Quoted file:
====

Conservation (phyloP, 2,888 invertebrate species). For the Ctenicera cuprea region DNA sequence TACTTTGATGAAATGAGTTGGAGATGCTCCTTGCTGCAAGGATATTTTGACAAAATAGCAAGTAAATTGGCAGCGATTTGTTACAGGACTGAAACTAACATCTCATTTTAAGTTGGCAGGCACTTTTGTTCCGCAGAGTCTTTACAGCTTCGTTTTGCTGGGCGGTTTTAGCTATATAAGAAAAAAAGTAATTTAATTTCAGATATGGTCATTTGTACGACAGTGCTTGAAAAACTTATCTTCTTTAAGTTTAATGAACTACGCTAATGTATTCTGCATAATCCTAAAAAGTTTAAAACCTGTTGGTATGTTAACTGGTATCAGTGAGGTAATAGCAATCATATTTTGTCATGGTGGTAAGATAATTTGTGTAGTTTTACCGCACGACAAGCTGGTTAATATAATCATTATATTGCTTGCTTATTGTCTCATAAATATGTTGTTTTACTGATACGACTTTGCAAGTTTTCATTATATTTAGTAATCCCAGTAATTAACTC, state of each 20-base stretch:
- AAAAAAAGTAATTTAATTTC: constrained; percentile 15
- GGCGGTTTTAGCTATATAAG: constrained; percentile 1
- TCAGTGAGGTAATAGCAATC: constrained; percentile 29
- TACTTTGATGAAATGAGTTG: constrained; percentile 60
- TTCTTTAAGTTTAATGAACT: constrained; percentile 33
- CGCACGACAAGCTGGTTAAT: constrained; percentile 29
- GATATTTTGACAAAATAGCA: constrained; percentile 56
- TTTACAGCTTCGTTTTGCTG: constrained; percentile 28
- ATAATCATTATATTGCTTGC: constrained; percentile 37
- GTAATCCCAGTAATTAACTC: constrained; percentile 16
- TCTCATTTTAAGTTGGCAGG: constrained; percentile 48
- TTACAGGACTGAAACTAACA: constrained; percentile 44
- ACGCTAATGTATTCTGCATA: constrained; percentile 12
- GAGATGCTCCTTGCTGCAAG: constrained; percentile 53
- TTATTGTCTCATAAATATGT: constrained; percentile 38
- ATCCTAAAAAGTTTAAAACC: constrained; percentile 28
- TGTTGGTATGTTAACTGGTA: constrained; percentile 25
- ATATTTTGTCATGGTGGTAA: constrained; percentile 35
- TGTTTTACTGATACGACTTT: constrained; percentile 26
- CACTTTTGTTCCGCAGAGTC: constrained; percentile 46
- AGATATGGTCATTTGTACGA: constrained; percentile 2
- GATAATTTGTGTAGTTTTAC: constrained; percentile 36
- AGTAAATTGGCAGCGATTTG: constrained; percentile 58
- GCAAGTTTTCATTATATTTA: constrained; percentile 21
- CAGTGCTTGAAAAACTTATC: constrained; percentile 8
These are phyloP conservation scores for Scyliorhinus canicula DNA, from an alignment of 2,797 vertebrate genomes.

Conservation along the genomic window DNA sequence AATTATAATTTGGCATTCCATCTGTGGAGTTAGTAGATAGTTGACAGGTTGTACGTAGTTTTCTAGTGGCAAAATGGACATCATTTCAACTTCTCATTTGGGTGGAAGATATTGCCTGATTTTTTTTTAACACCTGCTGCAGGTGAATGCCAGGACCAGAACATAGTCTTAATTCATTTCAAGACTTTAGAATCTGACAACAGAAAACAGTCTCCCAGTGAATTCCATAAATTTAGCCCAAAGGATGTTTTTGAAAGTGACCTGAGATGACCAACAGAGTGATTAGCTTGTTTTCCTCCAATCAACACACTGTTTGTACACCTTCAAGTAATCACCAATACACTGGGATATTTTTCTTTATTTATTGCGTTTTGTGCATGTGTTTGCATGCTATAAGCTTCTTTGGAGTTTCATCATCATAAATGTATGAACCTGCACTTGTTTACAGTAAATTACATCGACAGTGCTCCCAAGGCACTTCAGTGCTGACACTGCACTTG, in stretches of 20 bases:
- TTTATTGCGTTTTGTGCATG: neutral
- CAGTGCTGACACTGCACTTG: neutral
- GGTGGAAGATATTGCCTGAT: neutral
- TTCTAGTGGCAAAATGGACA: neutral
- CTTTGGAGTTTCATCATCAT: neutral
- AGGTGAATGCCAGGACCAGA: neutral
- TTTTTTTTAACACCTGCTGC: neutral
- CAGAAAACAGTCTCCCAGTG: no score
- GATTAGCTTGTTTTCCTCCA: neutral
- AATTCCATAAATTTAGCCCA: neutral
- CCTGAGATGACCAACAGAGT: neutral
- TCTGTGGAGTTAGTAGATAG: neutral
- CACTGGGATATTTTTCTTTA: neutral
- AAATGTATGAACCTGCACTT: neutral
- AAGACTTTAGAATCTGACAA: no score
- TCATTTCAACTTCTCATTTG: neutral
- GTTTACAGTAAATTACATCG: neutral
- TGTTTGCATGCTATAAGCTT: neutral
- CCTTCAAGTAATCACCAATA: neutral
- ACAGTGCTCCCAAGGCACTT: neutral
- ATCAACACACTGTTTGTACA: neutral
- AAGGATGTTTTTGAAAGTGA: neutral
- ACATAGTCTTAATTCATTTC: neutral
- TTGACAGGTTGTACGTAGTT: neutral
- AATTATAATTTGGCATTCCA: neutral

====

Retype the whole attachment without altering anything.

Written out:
Conservation (phyloP, 2,888 invertebrate species). For the Ctenicera cuprea region DNA sequence TACTTTGATGAAATGAGTTGGAGATGCTCCTTGCTGCAAGGATATTTTGACAAAATAGCAAGTAAATTGGCAGCGATTTGTTACAGGACTGAAACTAACATCTCATTTTAAGTTGGCAGGCACTTTTGTTCCGCAGAGTCTTTACAGCTTCGTTTTGCTGGGCGGTTTTAGCTATATAAGAAAAAAAGTAATTTAATTTCAGATATGGTCATTTGTACGACAGTGCTTGAAAAACTTATCTTCTTTAAGTTTAATGAACTACGCTAATGTATTCTGCATAATCCTAAAAAGTTTAAAACCTGTTGGTATGTTAACTGGTATCAGTGAGGTAATAGCAATCATATTTTGTCATGGTGGTAAGATAATTTGTGTAGTTTTACCGCACGACAAGCTGGTTAATATAATCATTATATTGCTTGCTTATTGTCTCATAAATATGTTGTTTTACTGATACGACTTTGCAAGTTTTCATTATATTTAGTAATCCCAGTAATTAACTC, state of each 20-base stretch:
- AAAAAAAGTAATTTAATTTC: constrained; percentile 15
- GGCGGTTTTAGCTATATAAG: constrained; percentile 1
- TCAGTGAGGTAATAGCAATC: constrained; percentile 29
- TACTTTGATGAAATGAGTTG: constrained; percentile 60
- TTCTTTAAGTTTAATGAACT: constrained; percentile 33
- CGCACGACAAGCTGGTTAAT: constrained; percentile 29
- GATATTTTGACAAAATAGCA: constrained; percentile 56
- TTTACAGCTTCGTTTTGCTG: constrained; percentile 28
- ATAATCATTATATTGCTTGC: constrained; percentile 37
- GTAATCCCAGTAATTAACTC: constrained; percentile 16
- TCTCATTTTAAGTTGGCAGG: constrained; percentile 48
- TTACAGGACTGAAACTAACA: constrained; percentile 44
- ACGCTAATGTATTCTGCATA: constrained; percentile 12
- GAGATGCTCCTTGCTGCAAG: constrained; percentile 53
- TTATTGTCTCATAAATATGT: constrained; percentile 38
- ATCCTAAAAAGTTTAAAACC: constrained; percentile 28
- TGTTGGTATGTTAACTGGTA: constrained; percentile 25
- ATATTTTGTCATGGTGGTAA: constrained; percentile 35
- TGTTTTACTGATACGACTTT: constrained; percentile 26
- CACTTTTGTTCCGCAGAGTC: constrained; percentile 46
- AGATATGGTCATTTGTACGA: constrained; percentile 2
- GATAATTTGTGTAGTTTTAC: constrained; percentile 36
- AGTAAATTGGCAGCGATTTG: constrained; percentile 58
- GCAAGTTTTCATTATATTTA: constrained; percentile 21
- CAGTGCTTGAAAAACTTATC: constrained; percentile 8
These are phyloP conservation scores for Scyliorhinus canicula DNA, from an alignment of 2,797 vertebrate genomes.

Conservation along the genomic window DNA sequence AATTATAATTTGGCATTCCATCTGTGGAGTTAGTAGATAGTTGACAGGTTGTACGTAGTTTTCTAGTGGCAAAATGGACATCATTTCAACTTCTCATTTGGGTGGAAGATATTGCCTGATTTTTTTTTAACACCTGCTGCAGGTGAATGCCAGGACCAGAACATAGTCTTAATTCATTTCAAGACTTTAGAATCTGACAACAGAAAACAGTCTCCCAGTGAATTCCATAAATTTAGCCCAAAGGATGTTTTTGAAAGTGACCTGAGATGACCAACAGAGTGATTAGCTTGTTTTCCTCCAATCAACACACTGTTTGTACACCTTCAAGTAATCACCAATACACTGGGATATTTTTCTTTATTTATTGCGTTTTGTGCATGTGTTTGCATGCTATAAGCTTCTTTGGAGTTTCATCATCATAAATGTATGAACCTGCACTTGTTTACAGTAAATTACATCGACAGTGCTCCCAAGGCACTTCAGTGCTGACACTGCACTTG, in stretches of 20 bases:
- TTTATTGCGTTTTGTGCATG: neutral
- CAGTGCTGACACTGCACTTG: neutral
- GGTGGAAGATATTGCCTGAT: neutral
- TTCTAGTGGCAAAATGGACA: neutral
- CTTTGGAGTTTCATCATCAT: neutral
- AGGTGAATGCCAGGACCAGA: neutral
- TTTTTTTTAACACCTGCTGC: neutral
- CAGAAAACAGTCTCCCAGTG: no score
- GATTAGCTTGTTTTCCTCCA: neutral
- AATTCCATAAATTTAGCCCA: neutral
- CCTGAGATGACCAACAGAGT: neutral
- TCTGTGGAGTTAGTAGATAG: neutral
- CACTGGGATATTTTTCTTTA: neutral
- AAATGTATGAACCTGCACTT: neutral
- AAGACTTTAGAATCTGACAA: no score
- TCATTTCAACTTCTCATTTG: neutral
- GTTTACAGTAAATTACATCG: neutral
- TGTTTGCATGCTATAAGCTT: neutral
- CCTTCAAGTAATCACCAATA: neutral
- ACAGTGCTCCCAAGGCACTT: neutral
- ATCAACACACTGTTTGTACA: neutral
- AAGGATGTTTTTGAAAGTGA: neutral
- ACATAGTCTTAATTCATTTC: neutral
- TTGACAGGTTGTACGTAGTT: neutral
- AATTATAATTTGGCATTCCA: neutral